Patagonia, Role Model

gpiw_front“Yeah, he wanted to make incredible products, but those products would be part of a bigger, greater vision– creating a role model for people who wanted to build a sustainable and responsible organization.” – The Selvedge Yard

gpiw_001JP of The Selvedge Yard continually inspires me with his posts. Recently, he highlighted Jim Collins’ piece in the current issue of Inc. Magazine. Mr. Collins refers to Yvon Chouinard, founder and owner of Patagonia, as one of “the original ’80s revolutionary entrepreneurs.” In the late winter and early spring of 2007, I read Mr. Chouinard’s book, Let My People Go Surfing. He deftly describes how it is possible to build a financially viable – scratch that – hugely successful business and maintain a modicum of peace-of-mind. Reading his memoir, along with a fateful hiking trip to Colorado, changed my life. I cleaned out my closet. Changed my diet. Found work that inspired me. Spent more time outside.

gpiw_016Since that time, I’ve sought out companies with a mission similar to Patagonia. Apolis Activism and Nau come to mind. Apolis, with its Union of Trade, and Nau with its commitment to developing fabrics that are 100% organic, 100% recycled, and 100% recyclable are indebted to Uncle Yvon, and I’m fairly certain the Parton brothers of Apolis will tell you that his background as an enviro-activist played a part in the development of their mission. gpiw_096

In the Inc. piece, Mr. Collins observes that every 20-30 years there is a major development in the evolution of business that we become aware of only in retrospect. I wonder what Mr. Collins will say in 2030 when referring to the whippersnappers entering business today. Maybe it’s because this is where my interests lie, but new clothing companies, especially companies started by and for young men, appear to be growing in number with each passing day. My hope is that they will take note of elders like Mr. Chouinard and Mr. Collins, that they won’t make the same mistakes so many before them have made. This is a call for consideration. Learn from history. Read. A lot. gpiw_094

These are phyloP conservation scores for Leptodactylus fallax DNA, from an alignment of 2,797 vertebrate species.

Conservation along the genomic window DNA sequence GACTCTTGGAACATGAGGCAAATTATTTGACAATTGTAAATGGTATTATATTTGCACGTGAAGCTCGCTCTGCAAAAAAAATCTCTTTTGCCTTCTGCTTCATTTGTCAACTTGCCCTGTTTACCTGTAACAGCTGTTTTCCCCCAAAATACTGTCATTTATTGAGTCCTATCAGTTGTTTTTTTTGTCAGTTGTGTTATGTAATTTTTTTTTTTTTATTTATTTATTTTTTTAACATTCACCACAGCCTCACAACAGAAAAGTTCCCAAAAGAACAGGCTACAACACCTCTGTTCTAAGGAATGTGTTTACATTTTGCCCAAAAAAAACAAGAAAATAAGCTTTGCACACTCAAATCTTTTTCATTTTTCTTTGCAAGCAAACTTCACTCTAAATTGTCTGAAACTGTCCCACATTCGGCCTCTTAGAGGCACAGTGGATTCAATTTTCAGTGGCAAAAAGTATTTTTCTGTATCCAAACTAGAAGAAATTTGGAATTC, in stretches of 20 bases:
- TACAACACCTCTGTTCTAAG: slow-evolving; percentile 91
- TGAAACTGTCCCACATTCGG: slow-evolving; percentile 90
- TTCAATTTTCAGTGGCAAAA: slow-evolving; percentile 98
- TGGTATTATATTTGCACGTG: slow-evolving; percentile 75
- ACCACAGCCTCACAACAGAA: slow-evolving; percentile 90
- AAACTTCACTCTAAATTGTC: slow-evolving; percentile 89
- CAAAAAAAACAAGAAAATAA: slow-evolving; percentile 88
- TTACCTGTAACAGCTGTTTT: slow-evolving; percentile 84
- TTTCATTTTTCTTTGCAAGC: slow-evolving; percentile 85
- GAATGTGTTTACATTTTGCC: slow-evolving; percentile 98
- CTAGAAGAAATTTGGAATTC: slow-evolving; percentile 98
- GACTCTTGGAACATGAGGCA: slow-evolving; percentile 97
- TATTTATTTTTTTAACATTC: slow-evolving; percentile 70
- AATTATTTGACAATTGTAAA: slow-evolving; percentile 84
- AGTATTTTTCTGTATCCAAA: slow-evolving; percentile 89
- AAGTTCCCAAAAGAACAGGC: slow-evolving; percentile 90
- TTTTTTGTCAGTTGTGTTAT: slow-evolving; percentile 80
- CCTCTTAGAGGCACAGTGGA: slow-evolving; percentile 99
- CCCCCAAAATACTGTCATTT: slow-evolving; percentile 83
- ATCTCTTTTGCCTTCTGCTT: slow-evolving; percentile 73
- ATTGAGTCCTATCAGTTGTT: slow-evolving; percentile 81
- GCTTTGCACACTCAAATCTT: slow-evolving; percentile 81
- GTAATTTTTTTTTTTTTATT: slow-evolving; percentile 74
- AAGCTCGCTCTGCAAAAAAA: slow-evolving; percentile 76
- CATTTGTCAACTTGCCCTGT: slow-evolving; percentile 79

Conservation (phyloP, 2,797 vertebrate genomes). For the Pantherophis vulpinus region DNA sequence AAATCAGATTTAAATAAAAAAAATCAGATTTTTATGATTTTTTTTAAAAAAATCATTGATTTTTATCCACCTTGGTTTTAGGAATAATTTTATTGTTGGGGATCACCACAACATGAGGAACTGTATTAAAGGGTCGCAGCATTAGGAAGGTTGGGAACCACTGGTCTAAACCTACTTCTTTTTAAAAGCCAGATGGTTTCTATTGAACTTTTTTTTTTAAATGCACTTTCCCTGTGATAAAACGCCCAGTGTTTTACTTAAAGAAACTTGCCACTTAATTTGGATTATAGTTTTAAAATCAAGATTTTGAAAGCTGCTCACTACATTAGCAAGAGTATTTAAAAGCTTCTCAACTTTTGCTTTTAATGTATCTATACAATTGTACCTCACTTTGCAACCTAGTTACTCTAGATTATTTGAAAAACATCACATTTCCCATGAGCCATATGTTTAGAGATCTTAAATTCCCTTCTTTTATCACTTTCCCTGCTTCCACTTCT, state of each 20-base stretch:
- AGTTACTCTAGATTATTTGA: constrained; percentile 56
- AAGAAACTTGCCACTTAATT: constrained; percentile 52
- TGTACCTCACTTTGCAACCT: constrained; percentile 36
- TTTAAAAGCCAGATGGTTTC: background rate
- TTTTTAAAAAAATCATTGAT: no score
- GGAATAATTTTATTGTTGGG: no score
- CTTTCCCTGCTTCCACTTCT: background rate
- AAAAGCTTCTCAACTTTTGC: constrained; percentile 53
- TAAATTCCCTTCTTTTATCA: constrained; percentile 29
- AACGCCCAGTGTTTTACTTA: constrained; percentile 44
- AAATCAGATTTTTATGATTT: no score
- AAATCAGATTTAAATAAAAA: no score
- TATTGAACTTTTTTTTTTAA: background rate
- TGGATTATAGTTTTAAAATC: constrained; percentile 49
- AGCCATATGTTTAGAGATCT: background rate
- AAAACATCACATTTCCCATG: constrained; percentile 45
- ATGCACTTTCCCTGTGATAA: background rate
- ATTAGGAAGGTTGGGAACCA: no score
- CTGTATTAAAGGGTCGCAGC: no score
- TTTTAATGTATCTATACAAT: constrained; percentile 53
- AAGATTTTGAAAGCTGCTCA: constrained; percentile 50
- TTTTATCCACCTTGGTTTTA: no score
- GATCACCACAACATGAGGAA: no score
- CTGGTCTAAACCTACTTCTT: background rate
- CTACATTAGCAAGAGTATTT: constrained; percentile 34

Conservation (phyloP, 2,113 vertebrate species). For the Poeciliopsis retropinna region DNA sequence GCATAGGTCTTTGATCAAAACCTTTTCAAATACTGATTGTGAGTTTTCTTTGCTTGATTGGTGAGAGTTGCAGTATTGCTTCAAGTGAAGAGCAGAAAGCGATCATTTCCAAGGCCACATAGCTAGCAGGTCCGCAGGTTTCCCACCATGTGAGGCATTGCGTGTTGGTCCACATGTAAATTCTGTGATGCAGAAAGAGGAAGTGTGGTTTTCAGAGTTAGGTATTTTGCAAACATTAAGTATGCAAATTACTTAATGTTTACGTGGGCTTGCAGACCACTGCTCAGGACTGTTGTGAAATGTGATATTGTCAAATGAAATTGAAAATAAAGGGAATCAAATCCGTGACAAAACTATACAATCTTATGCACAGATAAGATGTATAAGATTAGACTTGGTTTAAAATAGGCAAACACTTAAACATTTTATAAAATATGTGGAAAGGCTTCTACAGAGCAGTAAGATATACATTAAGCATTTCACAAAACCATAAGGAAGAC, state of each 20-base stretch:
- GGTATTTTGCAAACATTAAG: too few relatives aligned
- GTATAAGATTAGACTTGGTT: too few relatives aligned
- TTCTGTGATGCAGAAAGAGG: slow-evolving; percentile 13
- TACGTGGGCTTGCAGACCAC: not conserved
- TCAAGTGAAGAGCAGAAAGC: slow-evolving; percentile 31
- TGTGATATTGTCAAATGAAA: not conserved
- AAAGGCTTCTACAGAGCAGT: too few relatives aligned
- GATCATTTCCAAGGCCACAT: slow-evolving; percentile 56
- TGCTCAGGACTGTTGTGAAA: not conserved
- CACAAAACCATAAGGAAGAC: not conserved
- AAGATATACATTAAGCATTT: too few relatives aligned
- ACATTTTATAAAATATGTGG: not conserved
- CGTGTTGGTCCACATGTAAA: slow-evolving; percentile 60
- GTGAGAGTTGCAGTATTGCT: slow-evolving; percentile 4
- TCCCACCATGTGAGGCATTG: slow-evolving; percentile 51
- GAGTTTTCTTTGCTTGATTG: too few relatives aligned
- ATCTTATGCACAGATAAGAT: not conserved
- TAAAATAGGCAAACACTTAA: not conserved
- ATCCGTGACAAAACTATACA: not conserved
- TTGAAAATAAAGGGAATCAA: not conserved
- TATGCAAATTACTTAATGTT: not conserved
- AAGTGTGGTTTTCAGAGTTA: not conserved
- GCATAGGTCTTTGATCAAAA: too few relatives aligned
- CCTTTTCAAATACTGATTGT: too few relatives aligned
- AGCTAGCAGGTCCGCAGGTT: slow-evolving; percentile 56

All images c/o the 1975 Catalogue for Patagonia’s umbrella company, Great Pacific Iron Works.

For a brief history of Patagonia, visit their website.

For one such whippersnapper, see what Yvon’s son Fletcher is doing with surfboards.

Must Read:

Blessed Unrest.

Cradle to Cradle.

Let My People Go Surfing.

Raising the Bar.

Small Giants.

Uncharitable.

Special thanks to Ready for the House for the killer GPIW find.

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4 Comments

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4 responses to “Patagonia, Role Model

  1. JP

    Thanks Max. So you’re the one that reads my blog…

    You’re a true gent.

  2. The Dude

    Thanks for keeping me up to cool, plaidout.

    Looking forward to 180 South. I always wanted to be a Malloy brother.

  3. JP, takes one… as the saying goes.

    Dude, Malloys, yes, but Johnsons seem to have it made: play a mean guit, surf the short board with aplomb, and talk and sing in a heavenly whisper.

  4. Max — Great post. Hard to find companies and brands that really stand for something.

    And good call on Nau. I’m reading this wearing my Filson Mackinaw vest and Nau raincoat — always thought this was a weird combination (maybe it is) but I love both pieces. Good to hear one of my style gurus providing some confirmation 🙂

    Clint

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